Needless to say, such a system would be overkill for any human language, which is probably why no natural language uses one. The places of articulation for phonemes tend to be fixed within a given language, with little variation, so there’s no need for a sliding scale; a discrete set of glyphs is sufficient.
Yes, certainly in English we have informal and semi-formal ways of expanding meaning beyond the basis set of characters by using either font styling, which is closer to what I’m thinking, or by just using different combinations of the discrete set to approximate other things.
Yeah, I’m looking for non discreteness in the (shape of) characters/symbols themselves, rather than nuance created by combinations of a discrete set.
That’s a good place to start when contemplating the next bit:
Perhaps. Let me ask a related question then - much of musical notation is essentially digital (discrete). Granted there are some things with more leeway like emphasis and paying style, but still the notes themselves are discrete because the instrument has discrete mechanisms for playing notes. But what is musical notation like for an instrument such as the theramin, for which one can approximate standard notes, but for which they aren’t mechanically built into the device but rather there is just a continuous range?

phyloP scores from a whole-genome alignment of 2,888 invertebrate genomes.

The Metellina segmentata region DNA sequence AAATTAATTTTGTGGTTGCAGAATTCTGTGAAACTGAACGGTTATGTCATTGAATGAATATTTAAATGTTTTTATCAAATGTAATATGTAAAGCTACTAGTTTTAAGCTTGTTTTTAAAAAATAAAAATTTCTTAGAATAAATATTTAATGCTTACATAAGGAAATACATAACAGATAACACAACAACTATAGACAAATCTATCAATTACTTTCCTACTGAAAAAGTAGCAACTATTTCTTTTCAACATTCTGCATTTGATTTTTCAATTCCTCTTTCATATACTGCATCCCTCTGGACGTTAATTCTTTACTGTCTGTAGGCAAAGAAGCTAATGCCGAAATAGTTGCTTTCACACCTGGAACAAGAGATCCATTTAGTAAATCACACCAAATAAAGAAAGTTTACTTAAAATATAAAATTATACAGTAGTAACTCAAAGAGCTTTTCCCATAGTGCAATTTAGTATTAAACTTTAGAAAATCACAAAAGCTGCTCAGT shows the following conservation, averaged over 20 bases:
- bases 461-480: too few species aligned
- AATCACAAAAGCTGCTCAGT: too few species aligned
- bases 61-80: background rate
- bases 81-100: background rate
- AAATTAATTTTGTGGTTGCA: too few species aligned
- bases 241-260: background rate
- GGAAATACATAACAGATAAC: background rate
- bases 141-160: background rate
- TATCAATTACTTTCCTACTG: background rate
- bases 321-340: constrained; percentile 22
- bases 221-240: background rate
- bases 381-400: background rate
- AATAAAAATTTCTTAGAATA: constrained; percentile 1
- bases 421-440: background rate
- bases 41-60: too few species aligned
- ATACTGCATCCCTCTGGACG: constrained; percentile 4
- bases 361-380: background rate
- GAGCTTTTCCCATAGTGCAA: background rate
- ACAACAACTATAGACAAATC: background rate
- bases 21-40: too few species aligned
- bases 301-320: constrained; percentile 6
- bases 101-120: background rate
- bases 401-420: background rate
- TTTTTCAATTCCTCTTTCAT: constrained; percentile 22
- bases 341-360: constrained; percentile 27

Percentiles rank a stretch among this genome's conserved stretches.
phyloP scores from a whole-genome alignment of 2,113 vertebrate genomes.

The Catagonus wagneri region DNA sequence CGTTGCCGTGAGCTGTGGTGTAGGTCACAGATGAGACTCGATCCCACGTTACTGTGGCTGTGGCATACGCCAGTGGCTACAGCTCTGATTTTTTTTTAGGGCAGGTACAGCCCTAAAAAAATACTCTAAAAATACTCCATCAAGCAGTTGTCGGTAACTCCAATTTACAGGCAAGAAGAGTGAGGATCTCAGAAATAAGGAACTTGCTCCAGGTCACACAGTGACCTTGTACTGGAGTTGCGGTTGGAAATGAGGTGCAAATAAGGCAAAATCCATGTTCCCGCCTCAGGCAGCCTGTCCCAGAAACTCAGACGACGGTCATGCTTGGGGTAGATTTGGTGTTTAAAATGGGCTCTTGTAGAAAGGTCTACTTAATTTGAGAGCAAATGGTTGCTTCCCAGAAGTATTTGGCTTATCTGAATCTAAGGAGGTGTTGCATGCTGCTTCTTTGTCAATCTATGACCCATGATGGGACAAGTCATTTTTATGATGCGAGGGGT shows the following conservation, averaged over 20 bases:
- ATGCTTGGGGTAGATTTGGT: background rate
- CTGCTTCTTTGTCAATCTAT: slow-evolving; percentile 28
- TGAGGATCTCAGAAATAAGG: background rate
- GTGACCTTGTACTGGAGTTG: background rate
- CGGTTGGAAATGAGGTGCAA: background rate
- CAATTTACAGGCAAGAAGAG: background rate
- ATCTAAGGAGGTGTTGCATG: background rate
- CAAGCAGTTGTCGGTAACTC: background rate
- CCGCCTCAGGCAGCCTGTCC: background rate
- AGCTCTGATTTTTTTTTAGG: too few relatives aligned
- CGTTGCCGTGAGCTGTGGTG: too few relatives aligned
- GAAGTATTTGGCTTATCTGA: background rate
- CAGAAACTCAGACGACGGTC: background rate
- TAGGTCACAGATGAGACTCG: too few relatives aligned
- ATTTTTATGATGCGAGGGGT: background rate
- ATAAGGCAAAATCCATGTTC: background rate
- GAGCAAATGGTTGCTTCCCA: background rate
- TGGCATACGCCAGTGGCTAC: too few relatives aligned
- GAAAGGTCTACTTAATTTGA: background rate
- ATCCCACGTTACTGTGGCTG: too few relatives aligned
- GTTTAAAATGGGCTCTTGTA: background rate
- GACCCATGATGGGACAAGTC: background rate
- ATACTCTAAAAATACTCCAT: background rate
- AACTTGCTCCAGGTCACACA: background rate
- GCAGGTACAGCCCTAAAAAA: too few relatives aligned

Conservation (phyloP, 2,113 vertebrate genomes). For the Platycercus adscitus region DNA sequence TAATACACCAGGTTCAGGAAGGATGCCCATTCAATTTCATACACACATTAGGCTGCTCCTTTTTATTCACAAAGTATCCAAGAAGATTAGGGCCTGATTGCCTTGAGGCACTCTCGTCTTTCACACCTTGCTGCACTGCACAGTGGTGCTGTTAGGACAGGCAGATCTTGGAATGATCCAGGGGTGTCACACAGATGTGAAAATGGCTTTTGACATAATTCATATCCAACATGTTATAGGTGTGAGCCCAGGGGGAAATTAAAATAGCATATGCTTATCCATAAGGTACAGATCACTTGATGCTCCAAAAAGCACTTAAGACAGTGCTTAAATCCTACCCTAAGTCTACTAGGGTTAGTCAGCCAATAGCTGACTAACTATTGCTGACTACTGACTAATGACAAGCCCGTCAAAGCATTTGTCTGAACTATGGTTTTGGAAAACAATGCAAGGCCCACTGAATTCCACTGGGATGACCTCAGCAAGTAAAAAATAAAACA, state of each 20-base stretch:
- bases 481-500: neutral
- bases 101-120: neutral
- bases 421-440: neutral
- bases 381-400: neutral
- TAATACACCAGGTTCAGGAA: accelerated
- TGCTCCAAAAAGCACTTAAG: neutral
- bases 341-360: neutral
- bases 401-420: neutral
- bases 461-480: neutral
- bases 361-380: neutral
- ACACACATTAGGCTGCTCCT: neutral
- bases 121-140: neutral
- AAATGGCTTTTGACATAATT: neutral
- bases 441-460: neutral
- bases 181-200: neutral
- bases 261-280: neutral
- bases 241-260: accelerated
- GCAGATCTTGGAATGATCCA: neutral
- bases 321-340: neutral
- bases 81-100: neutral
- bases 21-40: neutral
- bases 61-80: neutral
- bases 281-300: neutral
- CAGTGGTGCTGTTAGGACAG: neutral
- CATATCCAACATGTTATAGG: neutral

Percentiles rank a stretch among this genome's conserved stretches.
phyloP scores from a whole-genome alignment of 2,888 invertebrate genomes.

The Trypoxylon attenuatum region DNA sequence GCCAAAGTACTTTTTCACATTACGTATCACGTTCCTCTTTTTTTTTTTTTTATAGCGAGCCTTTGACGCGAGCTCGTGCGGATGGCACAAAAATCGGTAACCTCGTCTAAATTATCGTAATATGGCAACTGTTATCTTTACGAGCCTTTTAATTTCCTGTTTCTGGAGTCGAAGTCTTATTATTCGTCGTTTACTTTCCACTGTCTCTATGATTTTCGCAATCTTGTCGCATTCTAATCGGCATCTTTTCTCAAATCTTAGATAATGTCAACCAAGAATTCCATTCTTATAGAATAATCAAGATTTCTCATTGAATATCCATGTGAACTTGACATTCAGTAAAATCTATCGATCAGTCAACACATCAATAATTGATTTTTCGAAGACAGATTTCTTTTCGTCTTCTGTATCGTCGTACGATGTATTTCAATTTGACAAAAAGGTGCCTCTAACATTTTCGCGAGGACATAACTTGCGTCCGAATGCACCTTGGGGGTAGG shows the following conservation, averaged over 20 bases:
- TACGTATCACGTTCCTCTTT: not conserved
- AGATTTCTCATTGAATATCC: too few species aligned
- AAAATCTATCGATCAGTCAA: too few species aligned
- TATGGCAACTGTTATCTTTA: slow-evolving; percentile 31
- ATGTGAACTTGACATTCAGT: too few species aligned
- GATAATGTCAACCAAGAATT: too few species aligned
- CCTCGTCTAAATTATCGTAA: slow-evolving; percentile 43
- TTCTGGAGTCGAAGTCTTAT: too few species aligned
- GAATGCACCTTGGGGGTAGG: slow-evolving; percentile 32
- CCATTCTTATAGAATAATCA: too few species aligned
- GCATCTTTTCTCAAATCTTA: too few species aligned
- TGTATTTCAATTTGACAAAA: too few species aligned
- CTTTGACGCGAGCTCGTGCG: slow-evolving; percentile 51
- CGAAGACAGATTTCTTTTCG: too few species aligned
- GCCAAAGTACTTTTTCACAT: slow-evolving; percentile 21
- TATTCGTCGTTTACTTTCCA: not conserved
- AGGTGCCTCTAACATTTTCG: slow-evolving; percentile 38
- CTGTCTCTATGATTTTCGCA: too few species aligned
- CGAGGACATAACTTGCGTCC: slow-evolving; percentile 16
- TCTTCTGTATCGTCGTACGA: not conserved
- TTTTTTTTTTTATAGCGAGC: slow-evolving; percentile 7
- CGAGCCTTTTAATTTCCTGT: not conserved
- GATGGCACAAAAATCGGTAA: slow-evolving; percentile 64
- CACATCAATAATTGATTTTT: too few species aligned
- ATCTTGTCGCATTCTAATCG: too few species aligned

I was also thinking along the lines of the IPA and things like accents, that it would be cool to have a phonetic alphabet for which the symbology wasn’t just a map to an arbitrary set of discrete sounds, but a sort of a vocal score or mechanical instructions for using the mouth/throat/lips.
I think probably having the anatomical morphology is the key here. Once that was in place, making it more continuous and less discrete would be less of a problem. Someone mentioned to me once thinking they heard of something similar in a linguistics class, long ago, so I thought it might jog someone’s memory.
You don’t have to go to an exotic instrument like a theramin for that-- Trombones are analog, too, as are most string instruments. They still use the same discrete notation as all other instruments, except occasionally for something like a gliss (which still generally starts and ends on one of the standard discrete notes). A skilled performer may sometimes deviate from the exact standard values, but that’s not indicated in the sheet music: Knowing when and how to do that is part of what makes the performer skilled.